Here are a few lessons I have learned when I showed up and listened closely. I hope they can be useful to you also.

1. You Control Your Response

Your yoga practice is a time for you to observe and tune in to your body, to really listen to what it needs. Your teacher is guiding you through a sequence of poses and transitions but only you know how that feels in your body. You have the ability to be your own guide, to push further into any discomfort or to rest and to remember the power and wisdom that also resides in this rest.

Whether it feels like it or not, you have a say in how you react to discomfort. Every single time. It’s easy to attach to our struggles but Yoga shows us the power of our minds. We can learn to see hardship as an opportunity to celebrate strength.

Momentary discomforts and challenges on the yoga mat prepare you to respond with a more open heart to larger discomforts and challenges in your life off the mat.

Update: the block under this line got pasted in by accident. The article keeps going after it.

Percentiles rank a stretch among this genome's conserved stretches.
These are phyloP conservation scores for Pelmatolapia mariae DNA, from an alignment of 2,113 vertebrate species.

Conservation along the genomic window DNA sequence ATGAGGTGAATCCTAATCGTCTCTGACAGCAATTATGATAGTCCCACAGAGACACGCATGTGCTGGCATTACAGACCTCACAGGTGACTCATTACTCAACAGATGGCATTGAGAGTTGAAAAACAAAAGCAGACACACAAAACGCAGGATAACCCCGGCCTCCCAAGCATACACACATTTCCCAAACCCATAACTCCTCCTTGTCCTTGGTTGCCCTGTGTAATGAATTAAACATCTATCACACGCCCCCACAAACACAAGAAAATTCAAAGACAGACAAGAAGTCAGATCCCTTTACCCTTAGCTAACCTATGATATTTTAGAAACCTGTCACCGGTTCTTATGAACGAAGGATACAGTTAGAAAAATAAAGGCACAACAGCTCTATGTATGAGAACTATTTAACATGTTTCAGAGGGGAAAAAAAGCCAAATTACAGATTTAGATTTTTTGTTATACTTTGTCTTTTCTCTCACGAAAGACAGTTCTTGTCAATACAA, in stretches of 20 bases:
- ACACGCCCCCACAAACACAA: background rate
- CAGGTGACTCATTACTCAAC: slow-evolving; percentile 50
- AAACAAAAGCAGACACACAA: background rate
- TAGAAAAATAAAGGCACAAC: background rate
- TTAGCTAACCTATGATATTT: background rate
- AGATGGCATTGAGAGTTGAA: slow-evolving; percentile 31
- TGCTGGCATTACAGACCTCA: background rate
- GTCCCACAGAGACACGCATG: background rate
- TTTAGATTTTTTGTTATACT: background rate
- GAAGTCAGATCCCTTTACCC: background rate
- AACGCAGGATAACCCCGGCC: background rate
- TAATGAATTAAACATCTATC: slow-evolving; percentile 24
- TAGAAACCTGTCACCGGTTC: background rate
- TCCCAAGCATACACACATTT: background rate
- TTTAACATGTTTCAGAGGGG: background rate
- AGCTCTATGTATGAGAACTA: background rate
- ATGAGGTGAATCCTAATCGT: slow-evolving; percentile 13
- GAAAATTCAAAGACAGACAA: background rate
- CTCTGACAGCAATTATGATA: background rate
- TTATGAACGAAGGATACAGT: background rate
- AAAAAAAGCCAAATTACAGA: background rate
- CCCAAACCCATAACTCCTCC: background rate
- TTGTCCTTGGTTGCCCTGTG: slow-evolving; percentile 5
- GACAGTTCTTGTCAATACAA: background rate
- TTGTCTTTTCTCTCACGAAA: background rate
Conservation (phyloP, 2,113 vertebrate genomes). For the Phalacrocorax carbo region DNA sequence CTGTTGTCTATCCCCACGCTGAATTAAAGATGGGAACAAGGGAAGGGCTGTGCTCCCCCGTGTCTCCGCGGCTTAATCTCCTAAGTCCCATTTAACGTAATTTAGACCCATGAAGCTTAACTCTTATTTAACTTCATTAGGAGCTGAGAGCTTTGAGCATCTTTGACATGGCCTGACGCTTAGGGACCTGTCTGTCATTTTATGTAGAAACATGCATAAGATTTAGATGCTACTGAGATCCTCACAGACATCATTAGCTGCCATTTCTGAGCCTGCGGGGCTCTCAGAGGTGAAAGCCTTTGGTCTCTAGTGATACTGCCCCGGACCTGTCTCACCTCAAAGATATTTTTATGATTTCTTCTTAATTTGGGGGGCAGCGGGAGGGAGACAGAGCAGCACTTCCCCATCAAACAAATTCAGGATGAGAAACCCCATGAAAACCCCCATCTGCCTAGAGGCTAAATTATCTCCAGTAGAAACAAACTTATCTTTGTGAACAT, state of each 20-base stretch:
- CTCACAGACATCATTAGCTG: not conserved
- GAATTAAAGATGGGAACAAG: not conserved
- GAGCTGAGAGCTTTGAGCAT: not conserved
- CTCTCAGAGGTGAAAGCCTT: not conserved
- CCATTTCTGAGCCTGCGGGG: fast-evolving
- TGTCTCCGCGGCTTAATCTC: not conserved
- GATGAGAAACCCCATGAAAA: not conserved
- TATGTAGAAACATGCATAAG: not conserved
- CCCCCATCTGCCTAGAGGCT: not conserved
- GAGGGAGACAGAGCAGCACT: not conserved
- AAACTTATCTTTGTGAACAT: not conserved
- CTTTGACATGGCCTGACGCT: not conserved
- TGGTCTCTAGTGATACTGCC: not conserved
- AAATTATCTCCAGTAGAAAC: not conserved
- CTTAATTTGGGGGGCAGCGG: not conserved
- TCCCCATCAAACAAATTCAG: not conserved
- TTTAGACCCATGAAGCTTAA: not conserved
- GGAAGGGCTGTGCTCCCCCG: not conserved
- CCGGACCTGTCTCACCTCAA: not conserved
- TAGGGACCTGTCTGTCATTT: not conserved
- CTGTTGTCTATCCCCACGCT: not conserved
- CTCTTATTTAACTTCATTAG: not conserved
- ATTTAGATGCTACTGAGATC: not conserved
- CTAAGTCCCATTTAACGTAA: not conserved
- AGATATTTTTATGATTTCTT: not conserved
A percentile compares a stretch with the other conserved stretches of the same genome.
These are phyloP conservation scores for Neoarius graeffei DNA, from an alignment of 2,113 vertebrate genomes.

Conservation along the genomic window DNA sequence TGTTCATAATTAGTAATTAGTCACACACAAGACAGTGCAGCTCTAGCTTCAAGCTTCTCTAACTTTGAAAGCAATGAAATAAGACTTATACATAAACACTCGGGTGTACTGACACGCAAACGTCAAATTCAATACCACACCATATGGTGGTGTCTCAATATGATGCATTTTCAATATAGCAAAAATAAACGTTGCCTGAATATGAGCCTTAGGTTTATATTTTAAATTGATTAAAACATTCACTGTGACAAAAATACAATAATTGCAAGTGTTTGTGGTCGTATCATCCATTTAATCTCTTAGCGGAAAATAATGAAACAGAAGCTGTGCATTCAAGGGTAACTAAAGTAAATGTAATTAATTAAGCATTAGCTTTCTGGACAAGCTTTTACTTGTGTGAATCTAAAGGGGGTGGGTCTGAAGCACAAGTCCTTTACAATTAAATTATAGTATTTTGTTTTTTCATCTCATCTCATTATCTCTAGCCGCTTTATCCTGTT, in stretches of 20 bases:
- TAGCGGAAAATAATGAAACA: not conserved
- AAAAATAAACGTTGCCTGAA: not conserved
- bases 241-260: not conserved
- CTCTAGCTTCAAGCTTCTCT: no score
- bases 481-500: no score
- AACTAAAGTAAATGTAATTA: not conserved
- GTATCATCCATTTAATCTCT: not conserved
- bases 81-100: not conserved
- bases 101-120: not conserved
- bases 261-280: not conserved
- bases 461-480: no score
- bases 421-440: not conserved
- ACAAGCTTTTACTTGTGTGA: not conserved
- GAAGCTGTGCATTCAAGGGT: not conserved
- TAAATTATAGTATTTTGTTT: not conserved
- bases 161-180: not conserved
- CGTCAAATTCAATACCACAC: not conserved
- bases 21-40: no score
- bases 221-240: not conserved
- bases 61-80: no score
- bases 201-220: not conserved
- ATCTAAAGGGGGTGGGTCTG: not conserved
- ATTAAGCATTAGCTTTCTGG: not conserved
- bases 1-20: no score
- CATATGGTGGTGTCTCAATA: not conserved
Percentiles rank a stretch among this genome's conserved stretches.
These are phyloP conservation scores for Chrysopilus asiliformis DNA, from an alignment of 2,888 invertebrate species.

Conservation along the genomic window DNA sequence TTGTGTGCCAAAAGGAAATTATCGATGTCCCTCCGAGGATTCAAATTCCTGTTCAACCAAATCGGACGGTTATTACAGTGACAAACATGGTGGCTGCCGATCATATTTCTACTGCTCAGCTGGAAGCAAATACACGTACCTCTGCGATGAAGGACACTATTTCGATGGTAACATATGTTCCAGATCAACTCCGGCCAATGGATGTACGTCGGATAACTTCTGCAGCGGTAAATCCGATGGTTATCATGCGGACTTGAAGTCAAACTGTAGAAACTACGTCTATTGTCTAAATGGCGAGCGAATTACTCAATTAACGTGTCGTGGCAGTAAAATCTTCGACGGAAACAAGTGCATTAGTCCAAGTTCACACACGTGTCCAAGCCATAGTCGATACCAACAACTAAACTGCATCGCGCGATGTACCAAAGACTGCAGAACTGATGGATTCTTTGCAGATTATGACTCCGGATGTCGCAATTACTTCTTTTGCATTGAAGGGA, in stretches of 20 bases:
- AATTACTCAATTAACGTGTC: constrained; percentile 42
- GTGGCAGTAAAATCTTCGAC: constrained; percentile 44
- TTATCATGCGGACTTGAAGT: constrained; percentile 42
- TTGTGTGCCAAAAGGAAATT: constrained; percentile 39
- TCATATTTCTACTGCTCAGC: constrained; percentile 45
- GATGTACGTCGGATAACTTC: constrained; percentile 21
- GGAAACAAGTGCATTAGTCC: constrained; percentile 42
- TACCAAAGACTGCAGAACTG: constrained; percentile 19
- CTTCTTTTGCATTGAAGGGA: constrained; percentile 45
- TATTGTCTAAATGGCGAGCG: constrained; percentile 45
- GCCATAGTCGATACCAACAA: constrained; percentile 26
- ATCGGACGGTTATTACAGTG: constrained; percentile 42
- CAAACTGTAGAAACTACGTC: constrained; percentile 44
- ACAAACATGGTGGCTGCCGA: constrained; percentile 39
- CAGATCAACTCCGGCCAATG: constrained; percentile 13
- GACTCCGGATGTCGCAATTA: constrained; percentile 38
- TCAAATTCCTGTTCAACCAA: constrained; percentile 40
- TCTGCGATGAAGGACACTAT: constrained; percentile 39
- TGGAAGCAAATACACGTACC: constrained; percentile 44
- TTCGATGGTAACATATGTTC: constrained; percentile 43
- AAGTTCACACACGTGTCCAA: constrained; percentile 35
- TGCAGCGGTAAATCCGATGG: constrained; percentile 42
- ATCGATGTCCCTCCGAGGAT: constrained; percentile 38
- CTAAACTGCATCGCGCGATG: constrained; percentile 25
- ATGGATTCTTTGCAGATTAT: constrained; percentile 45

Remember though that you have the choice of whether to lean in when it is uncomfortable or to back off and rest when you are called to.

2. Savour Small Adjustments.

I practiced yoga for years before I learned I should activate my thighs in Upward-facing Dog. This took the brunt of the move from my upper body and spread it more evenly from head-to-toe. 

Years later, I learned to look slightly forward, rather than down, in Chaturanga. The shift in perspective lifted my shoulders and opened my heart — it infused the movement with an ease that had been patiently waiting for me to find it. I savoured my tiny victory.

Similarly, I’ve taken to celebrating the small wins in life. Often, it’s tackling the little challenges anxiety creates. Your small win might be pressing “submit,” or taking a breath instead of reacting. Whatever it is, it’s your win. Celebrate it.